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Triboluminescence



What is Triboluminescence?



Triboluminescence is a flash of light produced when a material is subjected to friction, impact or breakage. The phenomenon is also known as fractoluminescence and mechanoluminescence. Triboluminescence is common in minerals. About 50% of crystalline materials are thought to exhibit the property. It is also observed in many noncrystalline materials [1].


How to Demonstrate Triboluminescence



**** Safety glasses recommended ****

A very easy way to observe triboluminescence is to get two milky quartz pebbles that are large enough to easily hold and rub together with a bit of force. Take them into a darkened room and stand in the dark for a few minutes to allow your eyes to adjust to the darkness. You don't need total darkness but the less light the better.

Hold one piece of quartz in your left hand and the other piece in your right hand. Firmly press an edge of one piece of quartz against the other and while holding firm pressure, quickly drag it across the surface in a motion similar to what you would use to strike a large match. Don't be wimpy. Hold firm pressure while you quickly drag one pebble across the surface of the other. If you do this properly and if you have pieces of quartz that are triboluminescent, you will see a brief flash of light that penetrates deeply into the translucent quartz.

Experiment with different speeds, different amounts of pressure and directions of drag to maximize the flash of light. Some specimens will also produce small amounts of light if you bang them together or rub them against one another. You can also experiment with different minerals to see if they are triboluminescent. You will probably find many minerals that exhibit the property.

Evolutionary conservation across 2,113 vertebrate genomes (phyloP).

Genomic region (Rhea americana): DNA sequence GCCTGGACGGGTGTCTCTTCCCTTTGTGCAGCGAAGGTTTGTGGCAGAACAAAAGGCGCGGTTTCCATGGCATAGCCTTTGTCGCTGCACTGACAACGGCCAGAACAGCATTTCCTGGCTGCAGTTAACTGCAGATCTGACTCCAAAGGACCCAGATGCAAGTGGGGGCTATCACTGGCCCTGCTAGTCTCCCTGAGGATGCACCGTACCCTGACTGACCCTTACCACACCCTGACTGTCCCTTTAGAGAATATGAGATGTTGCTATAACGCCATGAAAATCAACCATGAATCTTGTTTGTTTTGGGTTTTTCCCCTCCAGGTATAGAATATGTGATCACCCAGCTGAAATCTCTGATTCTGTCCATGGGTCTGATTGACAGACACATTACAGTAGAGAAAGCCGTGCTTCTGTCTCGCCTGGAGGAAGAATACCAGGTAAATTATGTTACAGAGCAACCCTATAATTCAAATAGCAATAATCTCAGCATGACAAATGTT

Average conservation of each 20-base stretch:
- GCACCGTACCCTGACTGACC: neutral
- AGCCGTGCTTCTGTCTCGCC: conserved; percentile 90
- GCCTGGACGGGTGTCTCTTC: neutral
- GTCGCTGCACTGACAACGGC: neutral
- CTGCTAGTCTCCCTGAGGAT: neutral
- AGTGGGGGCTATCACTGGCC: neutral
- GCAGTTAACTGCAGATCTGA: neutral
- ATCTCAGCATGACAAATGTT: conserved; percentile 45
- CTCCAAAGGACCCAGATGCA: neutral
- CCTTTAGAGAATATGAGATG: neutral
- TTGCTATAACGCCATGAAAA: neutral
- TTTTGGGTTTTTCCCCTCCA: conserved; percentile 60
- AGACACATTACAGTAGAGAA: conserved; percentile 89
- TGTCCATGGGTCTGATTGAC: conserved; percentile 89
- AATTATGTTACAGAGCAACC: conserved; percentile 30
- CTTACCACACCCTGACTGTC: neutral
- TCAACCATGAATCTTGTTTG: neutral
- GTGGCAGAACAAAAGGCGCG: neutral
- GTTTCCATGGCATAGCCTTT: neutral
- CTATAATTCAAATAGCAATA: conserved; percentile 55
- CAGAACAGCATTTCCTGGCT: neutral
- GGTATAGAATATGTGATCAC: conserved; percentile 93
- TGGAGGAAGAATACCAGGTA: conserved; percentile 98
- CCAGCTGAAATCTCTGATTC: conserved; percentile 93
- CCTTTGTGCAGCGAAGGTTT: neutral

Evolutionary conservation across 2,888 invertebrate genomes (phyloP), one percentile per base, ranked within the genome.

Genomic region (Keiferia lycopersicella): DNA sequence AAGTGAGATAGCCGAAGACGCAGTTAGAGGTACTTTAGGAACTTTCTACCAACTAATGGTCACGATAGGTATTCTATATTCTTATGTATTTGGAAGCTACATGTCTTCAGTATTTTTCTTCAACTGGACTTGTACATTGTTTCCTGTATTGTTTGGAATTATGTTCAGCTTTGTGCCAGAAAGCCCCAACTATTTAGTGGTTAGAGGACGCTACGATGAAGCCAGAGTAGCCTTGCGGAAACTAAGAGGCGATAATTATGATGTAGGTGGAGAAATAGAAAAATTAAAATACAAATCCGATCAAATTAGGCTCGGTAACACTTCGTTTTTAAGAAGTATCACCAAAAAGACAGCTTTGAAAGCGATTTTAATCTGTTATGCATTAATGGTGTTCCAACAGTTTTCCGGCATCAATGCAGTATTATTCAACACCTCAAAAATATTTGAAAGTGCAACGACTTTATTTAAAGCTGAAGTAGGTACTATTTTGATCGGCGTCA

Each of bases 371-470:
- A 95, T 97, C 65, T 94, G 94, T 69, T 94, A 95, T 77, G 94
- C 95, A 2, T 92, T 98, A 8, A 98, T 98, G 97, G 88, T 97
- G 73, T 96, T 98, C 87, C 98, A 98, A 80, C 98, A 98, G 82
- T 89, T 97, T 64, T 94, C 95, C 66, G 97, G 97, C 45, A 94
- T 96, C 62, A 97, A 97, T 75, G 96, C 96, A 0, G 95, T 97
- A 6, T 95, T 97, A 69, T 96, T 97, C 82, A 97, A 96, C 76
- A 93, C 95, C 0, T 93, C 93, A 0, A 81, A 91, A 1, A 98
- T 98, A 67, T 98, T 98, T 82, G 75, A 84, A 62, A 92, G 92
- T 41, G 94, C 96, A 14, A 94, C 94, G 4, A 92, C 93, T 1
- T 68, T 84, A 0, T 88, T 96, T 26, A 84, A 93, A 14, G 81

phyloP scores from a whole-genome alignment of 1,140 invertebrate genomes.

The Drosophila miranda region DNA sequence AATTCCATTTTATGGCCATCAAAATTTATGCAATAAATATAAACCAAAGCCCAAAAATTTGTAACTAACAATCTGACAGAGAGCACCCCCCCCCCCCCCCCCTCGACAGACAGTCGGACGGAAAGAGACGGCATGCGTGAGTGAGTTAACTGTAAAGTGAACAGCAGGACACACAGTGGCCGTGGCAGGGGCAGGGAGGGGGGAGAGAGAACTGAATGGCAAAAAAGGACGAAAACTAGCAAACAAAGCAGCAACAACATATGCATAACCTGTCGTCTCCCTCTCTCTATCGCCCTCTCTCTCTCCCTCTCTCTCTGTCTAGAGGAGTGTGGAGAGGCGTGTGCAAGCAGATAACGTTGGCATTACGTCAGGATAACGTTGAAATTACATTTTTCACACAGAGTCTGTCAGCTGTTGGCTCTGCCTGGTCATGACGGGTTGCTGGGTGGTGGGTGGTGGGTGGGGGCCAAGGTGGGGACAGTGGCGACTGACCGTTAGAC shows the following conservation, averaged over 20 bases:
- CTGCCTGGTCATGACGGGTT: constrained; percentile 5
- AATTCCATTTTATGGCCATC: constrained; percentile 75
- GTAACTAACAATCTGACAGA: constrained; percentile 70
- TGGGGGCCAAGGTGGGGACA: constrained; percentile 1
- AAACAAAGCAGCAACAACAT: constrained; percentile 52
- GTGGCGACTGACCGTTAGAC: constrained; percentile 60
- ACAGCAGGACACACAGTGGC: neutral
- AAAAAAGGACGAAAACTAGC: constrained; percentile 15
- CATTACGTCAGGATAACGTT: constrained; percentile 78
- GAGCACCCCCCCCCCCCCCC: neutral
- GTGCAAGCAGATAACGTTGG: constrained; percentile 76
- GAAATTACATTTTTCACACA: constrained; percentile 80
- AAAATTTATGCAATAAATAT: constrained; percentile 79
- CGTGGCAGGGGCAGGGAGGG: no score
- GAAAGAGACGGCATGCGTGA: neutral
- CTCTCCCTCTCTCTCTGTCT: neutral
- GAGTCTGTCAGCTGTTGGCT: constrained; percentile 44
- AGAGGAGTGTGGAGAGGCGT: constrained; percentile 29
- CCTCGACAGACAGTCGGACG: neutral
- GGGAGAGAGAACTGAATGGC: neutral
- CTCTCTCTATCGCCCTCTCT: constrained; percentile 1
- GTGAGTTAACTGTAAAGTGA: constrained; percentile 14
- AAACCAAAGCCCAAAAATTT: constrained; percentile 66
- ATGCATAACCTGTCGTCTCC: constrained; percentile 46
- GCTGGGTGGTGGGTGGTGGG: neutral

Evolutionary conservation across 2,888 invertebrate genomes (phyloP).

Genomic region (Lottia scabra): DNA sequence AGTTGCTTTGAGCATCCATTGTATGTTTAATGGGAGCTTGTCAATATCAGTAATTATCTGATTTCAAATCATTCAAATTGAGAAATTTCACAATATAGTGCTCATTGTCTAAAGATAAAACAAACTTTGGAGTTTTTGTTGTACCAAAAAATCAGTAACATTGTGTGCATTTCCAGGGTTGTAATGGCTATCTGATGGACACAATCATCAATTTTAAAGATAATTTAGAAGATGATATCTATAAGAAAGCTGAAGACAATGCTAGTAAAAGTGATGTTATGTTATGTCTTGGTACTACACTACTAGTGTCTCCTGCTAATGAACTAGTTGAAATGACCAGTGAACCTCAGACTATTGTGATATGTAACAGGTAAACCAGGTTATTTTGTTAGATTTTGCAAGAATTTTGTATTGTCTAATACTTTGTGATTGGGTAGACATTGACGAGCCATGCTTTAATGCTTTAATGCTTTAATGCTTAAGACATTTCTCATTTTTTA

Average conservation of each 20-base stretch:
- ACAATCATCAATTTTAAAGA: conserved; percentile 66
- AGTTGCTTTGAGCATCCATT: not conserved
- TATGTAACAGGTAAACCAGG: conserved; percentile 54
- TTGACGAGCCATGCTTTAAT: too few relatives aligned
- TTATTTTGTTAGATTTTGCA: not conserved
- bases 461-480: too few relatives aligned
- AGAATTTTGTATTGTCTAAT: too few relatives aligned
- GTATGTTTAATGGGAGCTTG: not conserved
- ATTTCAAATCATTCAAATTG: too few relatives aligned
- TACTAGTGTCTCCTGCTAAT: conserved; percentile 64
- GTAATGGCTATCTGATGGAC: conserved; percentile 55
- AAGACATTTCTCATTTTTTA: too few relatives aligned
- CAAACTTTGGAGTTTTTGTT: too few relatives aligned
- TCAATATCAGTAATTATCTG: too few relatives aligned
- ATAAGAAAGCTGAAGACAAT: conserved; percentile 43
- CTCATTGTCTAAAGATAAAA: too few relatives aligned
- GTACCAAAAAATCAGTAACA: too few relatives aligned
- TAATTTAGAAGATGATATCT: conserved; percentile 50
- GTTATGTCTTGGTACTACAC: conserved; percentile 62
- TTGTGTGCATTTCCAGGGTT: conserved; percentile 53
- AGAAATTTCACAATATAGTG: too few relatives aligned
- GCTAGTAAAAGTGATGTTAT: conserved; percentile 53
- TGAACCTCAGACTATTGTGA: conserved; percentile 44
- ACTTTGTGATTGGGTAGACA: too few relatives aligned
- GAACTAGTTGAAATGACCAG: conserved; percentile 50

Triboluminescence in Minerals



Triboluminescence is present in quartz; however, the strength of the phenomenon varies from specimen to specimen. Triboluminescence is well known in sphalerite, fluorite, calcite, muscovite, and many feldspar minerals. Some specimens of common opal produce a bright orange flash.

Test a few specimens yourself. Don't forget to wear safety glasses and be aware that this test will scratch your specimens. You will probably discover lots of specimens of various minerals that are triboluminescent. We have found that the flash of light is brightest when we use specimens that are transparent or very translucent. These specimens allow the light to penetrate deeply, making the flash easier to observe.

For years we have observed flashes of light while cutting lapidary rough on a rock saw or shaping it on a diamond wheel. We originally thought this light was incandescence (an emission of light from a hot object), but now we think that at least some of that light was triboluminescence.

Triboluminescence is not a good property to use for mineral identification. Some specimens of a mineral might exhibit the property and other specimens will not.


Why is Light Produced?